Tyler Gross

Sports: Some people grow up with them, and some find them later in life.

Weed: Some people grow up with it, and some find it later in life.

I grew up among the farmland and cow pies of Eastern Washington. Soccer, tennis, and golf were my babysitter. The $50 my parents paid at the beginning of the summer for my junior golf membership was a steal compared to what they would have spent paying a neighbor to come over and play board games with me.

Weed I did not grow up with. I first smoked it when I was 20, and I coughed so much that I decided I would never try smoking it again. I suck at smoking it—as I confirmed again the next time I tried. I only recently got into weed after legalization made an ever-growing variety of edibles available to me. I find I can control my high better—and more accurately determine when things are going to kick in and wind down—when choosing to chew my pot.

Only recently have I gotten good at combining weed and sports.


GOLF

Golf was my favorite sport during high school, and I honed my craft with hours of practice (more fun than homework). The idea was that it might elevate me into a school I wasn't going to get into on my grades. Sure enough, I earned my way onto a division 1 golf team. I averaged the lowest score on the team my freshman year. I also made terrible, lazy decisions with schoolwork, got put on academic probation, quit the team, gave up golf, got my shit together, and graduated with a decent GPA in four years.

After college, I went to caddy at Bandon Dunes, a very nice golf resort on the Oregon Coast. It was there that I smoked weed for the first time. I was caddying with a guy named Liam for a group of fathers and sons for 36 holes in one day. Liam and I were each carrying two bags.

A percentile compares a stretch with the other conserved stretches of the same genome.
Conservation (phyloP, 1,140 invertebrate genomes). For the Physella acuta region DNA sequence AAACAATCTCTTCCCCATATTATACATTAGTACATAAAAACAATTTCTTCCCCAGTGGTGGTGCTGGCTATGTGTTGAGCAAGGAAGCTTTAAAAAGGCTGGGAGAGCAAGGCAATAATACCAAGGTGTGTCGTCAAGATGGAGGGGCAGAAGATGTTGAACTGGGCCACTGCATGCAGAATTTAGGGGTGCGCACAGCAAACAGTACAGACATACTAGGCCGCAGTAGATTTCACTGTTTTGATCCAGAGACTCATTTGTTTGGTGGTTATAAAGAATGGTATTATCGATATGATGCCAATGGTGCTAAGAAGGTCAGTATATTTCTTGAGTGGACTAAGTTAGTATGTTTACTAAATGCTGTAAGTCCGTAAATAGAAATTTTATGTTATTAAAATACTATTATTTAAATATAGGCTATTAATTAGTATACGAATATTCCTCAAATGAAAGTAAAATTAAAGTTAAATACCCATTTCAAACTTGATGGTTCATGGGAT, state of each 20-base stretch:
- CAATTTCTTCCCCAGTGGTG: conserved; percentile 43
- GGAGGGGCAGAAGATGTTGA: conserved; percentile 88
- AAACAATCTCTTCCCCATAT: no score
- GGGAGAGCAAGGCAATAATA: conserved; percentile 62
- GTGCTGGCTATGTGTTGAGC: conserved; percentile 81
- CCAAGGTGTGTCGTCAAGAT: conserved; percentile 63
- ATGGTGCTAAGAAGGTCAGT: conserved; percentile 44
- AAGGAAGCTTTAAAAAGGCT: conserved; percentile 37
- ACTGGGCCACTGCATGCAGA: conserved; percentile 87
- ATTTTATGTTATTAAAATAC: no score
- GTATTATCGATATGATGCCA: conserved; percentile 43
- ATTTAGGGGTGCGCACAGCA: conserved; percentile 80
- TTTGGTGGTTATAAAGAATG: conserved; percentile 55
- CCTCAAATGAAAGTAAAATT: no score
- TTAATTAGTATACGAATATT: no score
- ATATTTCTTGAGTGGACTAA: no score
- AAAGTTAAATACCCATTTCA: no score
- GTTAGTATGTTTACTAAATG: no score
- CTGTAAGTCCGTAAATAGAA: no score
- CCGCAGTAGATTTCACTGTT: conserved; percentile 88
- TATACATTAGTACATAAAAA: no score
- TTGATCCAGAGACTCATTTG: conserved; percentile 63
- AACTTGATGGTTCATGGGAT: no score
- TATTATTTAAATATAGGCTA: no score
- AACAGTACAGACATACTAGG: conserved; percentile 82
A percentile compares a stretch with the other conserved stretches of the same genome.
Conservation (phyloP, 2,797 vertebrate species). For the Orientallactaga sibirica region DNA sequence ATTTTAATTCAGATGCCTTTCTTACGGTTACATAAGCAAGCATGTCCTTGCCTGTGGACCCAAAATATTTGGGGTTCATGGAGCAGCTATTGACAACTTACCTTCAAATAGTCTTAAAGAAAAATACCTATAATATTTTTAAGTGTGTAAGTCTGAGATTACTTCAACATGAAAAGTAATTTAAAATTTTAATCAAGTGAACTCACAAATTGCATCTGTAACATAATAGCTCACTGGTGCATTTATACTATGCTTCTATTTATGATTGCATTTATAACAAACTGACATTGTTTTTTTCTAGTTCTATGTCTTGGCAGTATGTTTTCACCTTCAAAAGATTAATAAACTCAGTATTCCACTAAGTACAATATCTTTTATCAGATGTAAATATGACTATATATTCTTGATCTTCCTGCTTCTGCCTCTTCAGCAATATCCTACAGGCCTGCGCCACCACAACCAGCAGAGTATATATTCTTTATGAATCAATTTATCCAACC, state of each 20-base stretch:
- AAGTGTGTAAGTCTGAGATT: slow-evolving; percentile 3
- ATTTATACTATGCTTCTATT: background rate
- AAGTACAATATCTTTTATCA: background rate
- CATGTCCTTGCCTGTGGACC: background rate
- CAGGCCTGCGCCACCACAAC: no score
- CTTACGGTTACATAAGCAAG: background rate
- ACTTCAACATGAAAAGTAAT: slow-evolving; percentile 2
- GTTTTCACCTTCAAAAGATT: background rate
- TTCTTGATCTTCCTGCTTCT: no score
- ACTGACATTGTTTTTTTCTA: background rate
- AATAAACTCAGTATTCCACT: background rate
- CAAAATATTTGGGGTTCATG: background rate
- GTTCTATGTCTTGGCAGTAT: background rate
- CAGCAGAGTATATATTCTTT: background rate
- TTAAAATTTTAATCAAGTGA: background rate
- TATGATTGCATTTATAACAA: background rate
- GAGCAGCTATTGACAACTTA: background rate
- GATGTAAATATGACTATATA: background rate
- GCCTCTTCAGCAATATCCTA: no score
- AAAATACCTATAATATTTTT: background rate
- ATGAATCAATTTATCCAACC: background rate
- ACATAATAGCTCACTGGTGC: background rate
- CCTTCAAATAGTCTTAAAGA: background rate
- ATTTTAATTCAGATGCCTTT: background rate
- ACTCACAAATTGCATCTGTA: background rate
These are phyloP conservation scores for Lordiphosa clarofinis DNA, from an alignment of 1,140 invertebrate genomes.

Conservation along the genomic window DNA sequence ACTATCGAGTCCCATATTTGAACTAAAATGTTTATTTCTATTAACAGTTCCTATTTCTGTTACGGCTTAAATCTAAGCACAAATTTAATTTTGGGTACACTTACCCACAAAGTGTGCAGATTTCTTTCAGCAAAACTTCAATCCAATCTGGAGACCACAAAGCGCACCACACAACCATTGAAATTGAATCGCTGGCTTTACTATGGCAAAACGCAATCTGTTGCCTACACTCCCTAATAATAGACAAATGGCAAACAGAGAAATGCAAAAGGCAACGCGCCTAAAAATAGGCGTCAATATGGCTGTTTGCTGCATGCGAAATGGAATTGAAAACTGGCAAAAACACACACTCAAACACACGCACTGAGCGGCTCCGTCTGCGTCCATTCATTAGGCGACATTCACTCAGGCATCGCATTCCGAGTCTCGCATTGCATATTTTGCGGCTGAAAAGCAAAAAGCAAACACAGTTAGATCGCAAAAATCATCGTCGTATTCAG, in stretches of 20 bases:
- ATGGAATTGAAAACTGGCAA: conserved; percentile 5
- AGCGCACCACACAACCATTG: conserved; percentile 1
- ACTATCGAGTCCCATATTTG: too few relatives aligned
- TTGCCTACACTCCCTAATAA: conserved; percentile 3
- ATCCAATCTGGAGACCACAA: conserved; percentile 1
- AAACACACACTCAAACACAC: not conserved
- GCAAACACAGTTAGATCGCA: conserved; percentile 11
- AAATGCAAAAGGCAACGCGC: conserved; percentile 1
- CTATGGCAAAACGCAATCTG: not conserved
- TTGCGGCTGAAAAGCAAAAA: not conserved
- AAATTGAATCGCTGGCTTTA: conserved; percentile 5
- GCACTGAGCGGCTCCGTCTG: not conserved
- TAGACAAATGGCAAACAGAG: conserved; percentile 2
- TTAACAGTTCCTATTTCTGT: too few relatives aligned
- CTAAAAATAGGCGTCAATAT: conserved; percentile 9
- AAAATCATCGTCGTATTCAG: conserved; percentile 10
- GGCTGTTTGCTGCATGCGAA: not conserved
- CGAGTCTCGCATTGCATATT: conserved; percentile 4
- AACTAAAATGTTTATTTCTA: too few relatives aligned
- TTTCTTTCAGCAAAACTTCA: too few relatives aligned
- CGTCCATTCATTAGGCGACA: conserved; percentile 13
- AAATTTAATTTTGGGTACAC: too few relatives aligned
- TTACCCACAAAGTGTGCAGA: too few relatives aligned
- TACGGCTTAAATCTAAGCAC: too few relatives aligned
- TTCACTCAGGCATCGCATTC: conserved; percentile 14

We had about an hour between rounds to grab food, and Liam wanted to smoke.

We drove his car five minutes up the road from the caddy shack. He pulled out a small pipe, loaded it, and—after I admitted I'd never smoked before—gave me a quick tutorial. I gave it my best, pulling with my breath at the contraption a couple of times and scorching my bronchial tubes. As most first-timers experience, I didn't feel anything. Until I did.

Back on the course, everything slowed down. I couldn't do the math for proper yardages. The clubs all started to look the same, and I kept putting them back in the wrong bag. Walking up hills was hard. "Are you okay, Jon?" one of the clients said.

Fast-forward a decade, and I'm back on the golf course, playing with a friend we happily call The Dude. This is after legalization. He popped a tin out of his golf bag and offered me one of the hard candies clanking around inside. It was a 5 milligram lemongrass Zoot.